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Tottenham Hotspur's Best XI Of The Decade: Central Defenders

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Alright, this is going to be fun! We've got our biggest list yet and this time you get to vote for TWO players. Exciting stuff, right? Our Tottenham Hotspur Best XI has been progressing along nicely now and now we're at perhaps the most competitive position in the team.

Spurs have never been known for their defending, but this seems like a position that is absolutely loaded with talent. The only position where we might have more competition is in central midfield. Two players on this list were named in the 50 greatest Tottenham Hotspur players of all-time by The Times back in 2009 and two players on this list have been, arguably, our best players since that list was released.

It's going to be very hard for me to be objective on this list giving my love of some of these players and my overall hatred of one in particular, but we're factoring in their greatness at Spurs and it is only that, which will win them a place in this magnificent Best XI side.

Sol Campbell: Ok, let's put aside our hatred of this guy for a second. Yes, he left us to play for Arsenal after previously saying he'd never play for our North London rival and once there helped lead the Gooners to two league titles and three FA Cups. At Spurs all he did was make 316 appearances and win a league cup. He barely qualifies for this team, because he left the club in the summer of 2001. During his nine years at the club, most of them as captain Campbell was arguably the best defender in English football. Despite my personal feelings towards him, he was one of the best defenders Tottenham Hotspur have ever had.

Ledley King: When Campbell departed for Highbury Spurs were left a huge hole to fill at the back. Up stepped young Ledley King. Early in his career he was shuttled back and forth between midfield and defense, but in one of the few smart decisions he ever made as a manager Glenn Hoddle putt King in central defense to start the 2001 season and a legend was born. King has made 293 appearances for the club and has been captain for the last four years. King's career has always been plagued by injury, but when he is fit and able to play he is regarded by many as one of the best central defenders in the world. He was even named the 25th Tottenham Hotspur player of all-time by The Times in March of 2009.

Chris Perry: Purchased from Wimbeldon in 1999 the diminutive Perry was seen as the replacement for Sol Campbell once he left Spurs. The 5'9" Perry made 146 appearances for the club in central defense before his career was derailed by a slipped disk in January 2003. By the time he was healthy and ready to return the combination of Ledley King and Anthony Gardner (who is not on this list, but may be on the Worst XI list) was working so well it was hard for Perry to get a game. In the fall of 2003 he was sold to Charlton Athletic for a measly £100,000 (Spurs paid £4,000,000). For some reason, Perry always seemed to excel against larger forwards, like Duncan Ferguson, despite his height. Perry was a battler and a tough defender in an time in which Spurs defense was very much in flux.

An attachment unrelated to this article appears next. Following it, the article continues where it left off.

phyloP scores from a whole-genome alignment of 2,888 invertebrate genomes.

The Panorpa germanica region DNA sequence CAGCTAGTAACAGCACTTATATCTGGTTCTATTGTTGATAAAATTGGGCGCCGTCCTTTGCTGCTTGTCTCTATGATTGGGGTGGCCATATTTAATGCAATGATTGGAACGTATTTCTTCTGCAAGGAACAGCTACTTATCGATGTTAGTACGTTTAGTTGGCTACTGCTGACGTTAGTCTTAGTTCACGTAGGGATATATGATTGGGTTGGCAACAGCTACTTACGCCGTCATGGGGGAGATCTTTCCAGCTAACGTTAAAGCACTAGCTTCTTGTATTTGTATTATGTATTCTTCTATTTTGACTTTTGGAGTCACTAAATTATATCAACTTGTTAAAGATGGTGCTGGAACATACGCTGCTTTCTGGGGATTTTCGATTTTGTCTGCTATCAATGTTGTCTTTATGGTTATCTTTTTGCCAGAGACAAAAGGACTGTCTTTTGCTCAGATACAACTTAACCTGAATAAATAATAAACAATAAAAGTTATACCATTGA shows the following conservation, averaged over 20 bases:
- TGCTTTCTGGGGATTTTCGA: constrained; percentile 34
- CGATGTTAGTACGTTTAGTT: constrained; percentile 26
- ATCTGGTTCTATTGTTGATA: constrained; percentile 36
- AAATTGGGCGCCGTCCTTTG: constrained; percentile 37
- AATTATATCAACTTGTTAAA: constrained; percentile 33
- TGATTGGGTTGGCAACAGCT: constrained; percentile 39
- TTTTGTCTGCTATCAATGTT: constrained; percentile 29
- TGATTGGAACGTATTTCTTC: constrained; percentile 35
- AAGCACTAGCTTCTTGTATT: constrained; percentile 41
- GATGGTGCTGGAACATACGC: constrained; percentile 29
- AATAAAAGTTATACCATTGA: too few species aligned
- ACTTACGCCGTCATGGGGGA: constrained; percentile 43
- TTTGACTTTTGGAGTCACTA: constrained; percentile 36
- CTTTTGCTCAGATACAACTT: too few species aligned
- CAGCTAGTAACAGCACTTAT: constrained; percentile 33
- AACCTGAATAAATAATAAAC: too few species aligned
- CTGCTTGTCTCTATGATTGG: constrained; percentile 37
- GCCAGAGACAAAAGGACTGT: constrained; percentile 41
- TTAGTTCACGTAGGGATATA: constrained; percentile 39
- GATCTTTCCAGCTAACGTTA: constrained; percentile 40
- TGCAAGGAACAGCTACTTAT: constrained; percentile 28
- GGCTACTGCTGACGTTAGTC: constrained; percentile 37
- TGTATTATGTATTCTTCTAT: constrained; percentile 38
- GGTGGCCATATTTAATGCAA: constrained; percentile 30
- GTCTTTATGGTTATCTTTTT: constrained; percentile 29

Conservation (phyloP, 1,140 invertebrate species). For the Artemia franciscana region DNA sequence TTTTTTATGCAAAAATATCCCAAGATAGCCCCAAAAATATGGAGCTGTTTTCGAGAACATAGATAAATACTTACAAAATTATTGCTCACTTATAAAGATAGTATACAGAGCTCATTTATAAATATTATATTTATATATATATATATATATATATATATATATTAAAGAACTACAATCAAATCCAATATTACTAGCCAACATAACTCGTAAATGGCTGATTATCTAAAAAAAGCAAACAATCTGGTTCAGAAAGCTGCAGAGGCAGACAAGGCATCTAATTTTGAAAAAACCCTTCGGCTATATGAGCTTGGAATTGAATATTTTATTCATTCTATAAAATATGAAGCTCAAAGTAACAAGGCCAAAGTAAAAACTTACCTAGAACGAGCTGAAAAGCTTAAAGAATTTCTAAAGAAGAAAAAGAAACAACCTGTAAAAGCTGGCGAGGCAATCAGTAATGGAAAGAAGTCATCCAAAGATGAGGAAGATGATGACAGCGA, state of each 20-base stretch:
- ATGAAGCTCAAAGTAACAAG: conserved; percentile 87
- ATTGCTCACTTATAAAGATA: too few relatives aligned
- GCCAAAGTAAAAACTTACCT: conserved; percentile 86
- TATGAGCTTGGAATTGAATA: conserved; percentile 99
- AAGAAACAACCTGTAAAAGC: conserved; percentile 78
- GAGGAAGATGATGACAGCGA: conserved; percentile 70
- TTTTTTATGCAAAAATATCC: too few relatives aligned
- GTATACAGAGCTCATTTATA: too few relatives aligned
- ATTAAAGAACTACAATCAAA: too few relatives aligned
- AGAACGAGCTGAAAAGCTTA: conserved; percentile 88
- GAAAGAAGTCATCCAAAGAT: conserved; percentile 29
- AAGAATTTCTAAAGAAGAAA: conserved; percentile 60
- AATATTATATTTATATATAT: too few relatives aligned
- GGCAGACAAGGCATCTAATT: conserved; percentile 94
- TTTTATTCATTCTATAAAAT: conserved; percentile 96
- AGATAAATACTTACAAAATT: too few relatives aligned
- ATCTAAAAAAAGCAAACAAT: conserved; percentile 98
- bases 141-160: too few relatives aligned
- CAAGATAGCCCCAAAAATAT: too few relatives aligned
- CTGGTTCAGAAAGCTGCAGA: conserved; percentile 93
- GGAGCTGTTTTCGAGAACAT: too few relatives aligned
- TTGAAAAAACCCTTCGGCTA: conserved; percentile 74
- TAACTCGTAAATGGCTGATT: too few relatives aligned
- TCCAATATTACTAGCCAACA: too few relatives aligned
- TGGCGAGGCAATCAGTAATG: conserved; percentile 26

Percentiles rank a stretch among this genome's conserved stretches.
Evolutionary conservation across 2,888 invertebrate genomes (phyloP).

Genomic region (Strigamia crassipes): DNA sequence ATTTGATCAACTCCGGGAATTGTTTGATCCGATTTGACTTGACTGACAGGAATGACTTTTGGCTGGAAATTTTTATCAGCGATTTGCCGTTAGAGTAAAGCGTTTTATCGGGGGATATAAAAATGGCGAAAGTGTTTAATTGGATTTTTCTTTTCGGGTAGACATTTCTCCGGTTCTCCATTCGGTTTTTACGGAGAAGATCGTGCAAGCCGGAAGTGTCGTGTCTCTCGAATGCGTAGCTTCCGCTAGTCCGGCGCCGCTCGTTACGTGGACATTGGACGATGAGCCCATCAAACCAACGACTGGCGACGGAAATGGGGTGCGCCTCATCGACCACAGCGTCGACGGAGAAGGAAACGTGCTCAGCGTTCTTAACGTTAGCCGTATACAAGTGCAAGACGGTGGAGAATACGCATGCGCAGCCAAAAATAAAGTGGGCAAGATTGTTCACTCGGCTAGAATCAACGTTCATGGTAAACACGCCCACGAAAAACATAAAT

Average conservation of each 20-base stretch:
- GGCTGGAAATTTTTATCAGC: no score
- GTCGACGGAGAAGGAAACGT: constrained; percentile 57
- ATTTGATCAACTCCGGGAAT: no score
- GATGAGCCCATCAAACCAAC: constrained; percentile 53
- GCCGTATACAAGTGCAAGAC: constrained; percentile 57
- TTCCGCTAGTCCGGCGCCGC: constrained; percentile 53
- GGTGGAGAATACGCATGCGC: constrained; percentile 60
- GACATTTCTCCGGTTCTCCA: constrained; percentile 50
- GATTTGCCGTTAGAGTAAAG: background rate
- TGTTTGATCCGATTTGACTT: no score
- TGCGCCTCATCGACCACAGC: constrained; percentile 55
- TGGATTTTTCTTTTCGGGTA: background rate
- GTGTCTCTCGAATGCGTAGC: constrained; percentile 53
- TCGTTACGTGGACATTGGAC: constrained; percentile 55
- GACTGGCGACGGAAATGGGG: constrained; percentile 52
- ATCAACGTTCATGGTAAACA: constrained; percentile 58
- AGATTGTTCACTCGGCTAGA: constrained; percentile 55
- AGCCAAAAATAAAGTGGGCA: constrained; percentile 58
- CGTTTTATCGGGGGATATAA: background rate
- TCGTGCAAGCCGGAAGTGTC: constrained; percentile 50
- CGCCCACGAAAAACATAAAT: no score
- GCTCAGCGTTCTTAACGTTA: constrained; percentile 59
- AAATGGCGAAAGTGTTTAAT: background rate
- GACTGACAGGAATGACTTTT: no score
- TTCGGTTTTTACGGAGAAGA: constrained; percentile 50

Dean Richards: Perhaps this is just me remember the late Richards fondly, because he scored in the first Spurs match I ever remember seeing (which was also Richards' debut). He only made 81 appearances for the club before he was forced to retire in 2005. The £8.1 million Tottenham paid for Richards was, at the time a record for a player who had never been capped by his country. Though Richards was never quite the player many imagined him to be he did play a fairly solid central defense for the Club during his time.

Michael Dawson: When he joined Tottenham from Nottingham Forest in January of 2005, not much was expected of the young Englishman, evidenced by the fact that he didn't make his debut until mid-April. However, he established himself in the side with a string of solid performances in the 2005-2006 season and hasn't looked back yet. Now at 225 appearances for the club Dawson has been the Club's most consistent defender for the last few years. He was so good during the 2009-2010 season, which saw Tottenham qualify for the Champions League for the first time, that we was awarded the Club's Player of the Year award. With Ledley King often injured and Club Captain Robbie Keane on loan, Dawson often took over the role of captain and has asserted himself well.

Jonathan Woodgate: Sure he really only played one full season with the club, but I make the lists and if I have to include Sol Campbell then I'm including Woodgate. His goal in the 2007-2008 Carling Cup final against Chelsea is still one of my happiest moments as a Spurs fan, right up there with Peter Crouch's goal against Manchester City, and Gareth Bale's performances in the Champions League. Woodgate was solid during the 2008-2009 season, but hasn't been healthy since then and was recently released by the club after refusing a pay-as-you-play contract.

William Gallas: If I'm going to include Woodgate I might as well bite the bullet and include Gallas as well. In his lone season at Spurs (so far) Gallas has played well as a partner to Michael Dawson. He even occasionally captained the team. Gallas was perhaps the Club's most consistent player for Spurs this past season, during which both Ledley King and Michael Dawson were injured for extended periods. Yes, he's a former Arsenal player and a former Chelsea player, but that's a lot different than what Sol Campbell is. I was against the Gallas signing at first, but how can you argue with the performances that the aging Frenchman provided? I don't know if one season is enough to get him into the Best XI, but he's certainly worthy of consideration.